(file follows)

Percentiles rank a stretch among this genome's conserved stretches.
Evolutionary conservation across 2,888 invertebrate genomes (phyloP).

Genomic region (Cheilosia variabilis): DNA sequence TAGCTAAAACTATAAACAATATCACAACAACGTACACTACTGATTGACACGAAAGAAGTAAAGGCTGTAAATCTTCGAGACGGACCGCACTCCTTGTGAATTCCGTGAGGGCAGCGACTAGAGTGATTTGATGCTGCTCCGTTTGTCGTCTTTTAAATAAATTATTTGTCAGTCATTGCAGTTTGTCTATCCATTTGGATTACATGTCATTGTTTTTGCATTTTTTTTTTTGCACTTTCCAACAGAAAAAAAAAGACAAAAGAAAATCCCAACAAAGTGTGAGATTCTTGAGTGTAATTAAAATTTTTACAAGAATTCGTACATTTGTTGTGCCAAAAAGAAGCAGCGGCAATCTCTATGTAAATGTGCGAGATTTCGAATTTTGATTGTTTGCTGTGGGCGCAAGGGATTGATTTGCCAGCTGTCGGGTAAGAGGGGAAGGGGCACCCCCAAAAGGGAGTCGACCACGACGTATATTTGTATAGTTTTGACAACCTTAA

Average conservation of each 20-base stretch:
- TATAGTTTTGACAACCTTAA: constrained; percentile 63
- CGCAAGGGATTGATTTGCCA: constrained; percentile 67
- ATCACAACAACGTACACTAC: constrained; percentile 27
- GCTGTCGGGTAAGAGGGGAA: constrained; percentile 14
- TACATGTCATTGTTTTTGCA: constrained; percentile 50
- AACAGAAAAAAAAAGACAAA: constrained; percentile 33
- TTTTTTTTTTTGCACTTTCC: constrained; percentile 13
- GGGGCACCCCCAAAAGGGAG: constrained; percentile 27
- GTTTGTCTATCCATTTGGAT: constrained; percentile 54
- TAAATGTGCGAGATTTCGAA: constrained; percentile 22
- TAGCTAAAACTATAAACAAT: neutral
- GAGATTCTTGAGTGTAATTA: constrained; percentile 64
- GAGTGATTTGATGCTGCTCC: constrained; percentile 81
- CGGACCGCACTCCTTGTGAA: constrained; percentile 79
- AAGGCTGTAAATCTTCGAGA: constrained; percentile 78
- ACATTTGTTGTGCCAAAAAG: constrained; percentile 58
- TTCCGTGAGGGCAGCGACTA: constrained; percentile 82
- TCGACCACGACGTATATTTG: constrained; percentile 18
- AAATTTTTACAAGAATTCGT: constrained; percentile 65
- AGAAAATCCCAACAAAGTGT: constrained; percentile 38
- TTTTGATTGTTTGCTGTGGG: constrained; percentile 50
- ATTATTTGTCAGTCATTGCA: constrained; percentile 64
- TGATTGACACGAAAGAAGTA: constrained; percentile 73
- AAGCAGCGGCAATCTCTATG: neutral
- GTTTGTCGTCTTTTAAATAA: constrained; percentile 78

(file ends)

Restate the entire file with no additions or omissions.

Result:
Percentiles rank a stretch among this genome's conserved stretches.
Evolutionary conservation across 2,888 invertebrate genomes (phyloP).

Genomic region (Cheilosia variabilis): DNA sequence TAGCTAAAACTATAAACAATATCACAACAACGTACACTACTGATTGACACGAAAGAAGTAAAGGCTGTAAATCTTCGAGACGGACCGCACTCCTTGTGAATTCCGTGAGGGCAGCGACTAGAGTGATTTGATGCTGCTCCGTTTGTCGTCTTTTAAATAAATTATTTGTCAGTCATTGCAGTTTGTCTATCCATTTGGATTACATGTCATTGTTTTTGCATTTTTTTTTTTGCACTTTCCAACAGAAAAAAAAAGACAAAAGAAAATCCCAACAAAGTGTGAGATTCTTGAGTGTAATTAAAATTTTTACAAGAATTCGTACATTTGTTGTGCCAAAAAGAAGCAGCGGCAATCTCTATGTAAATGTGCGAGATTTCGAATTTTGATTGTTTGCTGTGGGCGCAAGGGATTGATTTGCCAGCTGTCGGGTAAGAGGGGAAGGGGCACCCCCAAAAGGGAGTCGACCACGACGTATATTTGTATAGTTTTGACAACCTTAA

Average conservation of each 20-base stretch:
- TATAGTTTTGACAACCTTAA: constrained; percentile 63
- CGCAAGGGATTGATTTGCCA: constrained; percentile 67
- ATCACAACAACGTACACTAC: constrained; percentile 27
- GCTGTCGGGTAAGAGGGGAA: constrained; percentile 14
- TACATGTCATTGTTTTTGCA: constrained; percentile 50
- AACAGAAAAAAAAAGACAAA: constrained; percentile 33
- TTTTTTTTTTTGCACTTTCC: constrained; percentile 13
- GGGGCACCCCCAAAAGGGAG: constrained; percentile 27
- GTTTGTCTATCCATTTGGAT: constrained; percentile 54
- TAAATGTGCGAGATTTCGAA: constrained; percentile 22
- TAGCTAAAACTATAAACAAT: neutral
- GAGATTCTTGAGTGTAATTA: constrained; percentile 64
- GAGTGATTTGATGCTGCTCC: constrained; percentile 81
- CGGACCGCACTCCTTGTGAA: constrained; percentile 79
- AAGGCTGTAAATCTTCGAGA: constrained; percentile 78
- ACATTTGTTGTGCCAAAAAG: constrained; percentile 58
- TTCCGTGAGGGCAGCGACTA: constrained; percentile 82
- TCGACCACGACGTATATTTG: constrained; percentile 18
- AAATTTTTACAAGAATTCGT: constrained; percentile 65
- AGAAAATCCCAACAAAGTGT: constrained; percentile 38
- TTTTGATTGTTTGCTGTGGG: constrained; percentile 50
- ATTATTTGTCAGTCATTGCA: constrained; percentile 64
- TGATTGACACGAAAGAAGTA: constrained; percentile 73
- AAGCAGCGGCAATCTCTATG: neutral
- GTTTGTCGTCTTTTAAATAA: constrained; percentile 78